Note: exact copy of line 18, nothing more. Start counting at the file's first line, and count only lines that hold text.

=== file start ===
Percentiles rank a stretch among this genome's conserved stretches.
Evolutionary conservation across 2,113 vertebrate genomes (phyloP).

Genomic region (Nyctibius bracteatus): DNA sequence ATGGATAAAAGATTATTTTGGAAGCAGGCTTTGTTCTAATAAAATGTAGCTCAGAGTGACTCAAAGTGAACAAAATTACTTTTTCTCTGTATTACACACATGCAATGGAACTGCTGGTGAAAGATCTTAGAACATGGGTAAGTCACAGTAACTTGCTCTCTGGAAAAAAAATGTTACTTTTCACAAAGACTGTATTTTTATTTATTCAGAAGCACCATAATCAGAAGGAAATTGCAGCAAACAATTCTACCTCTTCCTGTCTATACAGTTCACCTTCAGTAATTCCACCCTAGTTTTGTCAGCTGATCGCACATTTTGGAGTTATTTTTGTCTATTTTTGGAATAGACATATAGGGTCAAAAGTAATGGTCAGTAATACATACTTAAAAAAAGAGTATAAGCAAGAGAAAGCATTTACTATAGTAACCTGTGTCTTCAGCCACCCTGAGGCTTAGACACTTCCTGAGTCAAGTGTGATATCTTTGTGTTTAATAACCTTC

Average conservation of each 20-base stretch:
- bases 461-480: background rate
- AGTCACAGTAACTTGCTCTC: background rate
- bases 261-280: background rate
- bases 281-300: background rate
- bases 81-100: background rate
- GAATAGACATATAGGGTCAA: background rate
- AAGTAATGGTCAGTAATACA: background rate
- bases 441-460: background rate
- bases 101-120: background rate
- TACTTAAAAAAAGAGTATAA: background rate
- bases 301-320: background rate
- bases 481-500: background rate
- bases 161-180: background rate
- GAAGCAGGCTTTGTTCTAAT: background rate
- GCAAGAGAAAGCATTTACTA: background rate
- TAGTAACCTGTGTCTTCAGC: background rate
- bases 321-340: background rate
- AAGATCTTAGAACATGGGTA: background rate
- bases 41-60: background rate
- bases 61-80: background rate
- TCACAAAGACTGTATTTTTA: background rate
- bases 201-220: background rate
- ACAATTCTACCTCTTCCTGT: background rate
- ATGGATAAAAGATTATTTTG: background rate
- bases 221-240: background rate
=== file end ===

- GAAGCAGGCTTTGTTCTAAT: background rate